Ownership of a trademark registration is generally considered to be sufficient evidence that a complainant has the requisite rights in a mark for purposes of paragraph 4(a)(i) of the Policy. WIPO Overview 3.0, section 1.2.1. Complainant provided evidence that it owns the following valid trademark registrations: CONCUR (Mexico Reg. No. 614123); CONCUR (Switzerland Reg. No. P-463427); CONCUR (European Union Reg. No. 001089309); CONCUR (United States Reg. No. 2480327); CONCUR (United States Reg. No. 2498656); and CONCUR (Canada Reg. No. TMA652047).
With Complainant’s rights in the CONCUR trademark established, the remaining question under the first element of the Policy is whether the disputed domain name, typically disregarding the TLD in which it is registered (in this case, “.co”), is identical or confusingly similar to Complainant’s mark. See B & H Foto & Electronics Corp. v. Domains by Proxy, Inc. / Joseph Gross, WIPO Case No. D2010-0842. The threshold for satisfying this first element is low and generally panels have found that fully incorporating the identical mark in a disputed domain name is sufficient to meet the threshold. See Celgene Corporation v. John Rashad, Esq., WIPO Case No. D2017-2372. Here, the disputed domain name is confusingly similar to Complainant’s CONCUR trademark, because this mark is fully incorporated into the disputed domain name at the second level.
Thus, Complainant has satisfied the first element of the Policy.
B. Rights or Legitimate Interests
From the record in this case, it is evident that Respondent was, and is, aware of Complainant and the CONCUR mark and does not have any rights or legitimate interests in the disputed domain name. Respondent has not used the disputed domain name in connection with a bona fide offering of goods or services or a legitimate noncommercial or fair use. Rather, the evidence demonstrates that Respondent has used the disputed domain name to divert Internet users to its own website, providing links to third-party websites from which Respondent ostensibly collects click-through fees.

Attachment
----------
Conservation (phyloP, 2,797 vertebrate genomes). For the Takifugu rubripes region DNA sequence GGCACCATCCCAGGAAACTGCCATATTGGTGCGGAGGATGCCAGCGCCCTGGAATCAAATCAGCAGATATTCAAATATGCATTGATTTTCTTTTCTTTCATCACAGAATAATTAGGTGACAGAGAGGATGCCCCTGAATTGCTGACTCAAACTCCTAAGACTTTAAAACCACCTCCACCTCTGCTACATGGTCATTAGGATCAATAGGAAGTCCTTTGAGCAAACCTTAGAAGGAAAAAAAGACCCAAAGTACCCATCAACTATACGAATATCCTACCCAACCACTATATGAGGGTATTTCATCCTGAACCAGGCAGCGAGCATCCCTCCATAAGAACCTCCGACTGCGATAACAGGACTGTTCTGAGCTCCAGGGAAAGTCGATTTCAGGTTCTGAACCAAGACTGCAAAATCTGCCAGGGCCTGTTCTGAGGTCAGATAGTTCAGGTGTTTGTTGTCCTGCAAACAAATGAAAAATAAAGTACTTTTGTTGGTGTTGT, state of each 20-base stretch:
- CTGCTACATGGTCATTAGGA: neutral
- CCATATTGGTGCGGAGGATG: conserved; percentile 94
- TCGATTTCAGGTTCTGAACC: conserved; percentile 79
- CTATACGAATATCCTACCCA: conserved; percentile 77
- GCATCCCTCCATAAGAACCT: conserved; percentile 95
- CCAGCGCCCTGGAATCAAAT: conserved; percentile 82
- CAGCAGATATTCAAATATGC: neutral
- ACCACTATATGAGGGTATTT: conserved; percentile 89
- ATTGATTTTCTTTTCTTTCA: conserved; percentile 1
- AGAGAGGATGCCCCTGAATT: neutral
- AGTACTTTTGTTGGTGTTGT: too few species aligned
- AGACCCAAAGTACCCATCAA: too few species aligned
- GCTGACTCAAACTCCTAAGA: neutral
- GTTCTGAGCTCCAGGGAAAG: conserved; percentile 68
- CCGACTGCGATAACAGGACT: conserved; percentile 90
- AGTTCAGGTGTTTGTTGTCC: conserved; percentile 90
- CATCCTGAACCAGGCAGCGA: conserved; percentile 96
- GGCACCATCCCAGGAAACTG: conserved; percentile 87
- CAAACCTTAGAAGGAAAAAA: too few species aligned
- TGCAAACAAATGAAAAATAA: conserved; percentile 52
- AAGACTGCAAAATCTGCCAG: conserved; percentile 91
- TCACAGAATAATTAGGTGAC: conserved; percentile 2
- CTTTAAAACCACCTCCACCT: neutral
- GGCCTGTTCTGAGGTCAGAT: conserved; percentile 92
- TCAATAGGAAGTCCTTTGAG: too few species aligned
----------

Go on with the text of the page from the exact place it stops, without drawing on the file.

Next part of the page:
In these circumstances, use of the disputed domain name to redirect Internet users to a website used to generate click-through fees from links to other third-party websites cannot confer any rights or legitimate interest in the disputed domain name to Respondent. See, e.g., Richemont International SA v. Turvill Consultants, WIPO Case No. D2014-0862 (“Respondent is using the disputed domain names as pay-per-click advertisement websites that includes a search engine and advertise links to the products of Complainant’s competitors and/or counterfeit products, which is not a bona fide or legitimate use”).
Complainant has provided evidence supporting its prima facie claim that Respondent lacks any rights or legitimate interests in the disputed domain name. Respondent has failed to produce countervailing evidence of any rights or legitimate interest in the disputed domain name. Thus, the Panel concludes that Respondent does not have rights or legitimate interests in the disputed domain name and that none of the circumstances of paragraph 4(c) of the Policy are evident in this case.
C. Registered and Used in Bad Faith
The Panel finds that Respondent’s actions indicate that Respondent registered and is using the disputed domain name in bad faith.
Paragraph 4(b) of the Policy provides a non-exhaustive list of circumstances indicating bad faith registration and use on the part of a domain name registrant, namely:
“(i) circumstances indicating that you have registered or you have acquired the domain name primarily for the purpose of selling, renting, or otherwise transferring the domain name registration to the complainant who is the owner of the trademark or service mark or to a competitor of that complainant, for valuable consideration in excess of your documented out of pocket costs directly related to the domain name; or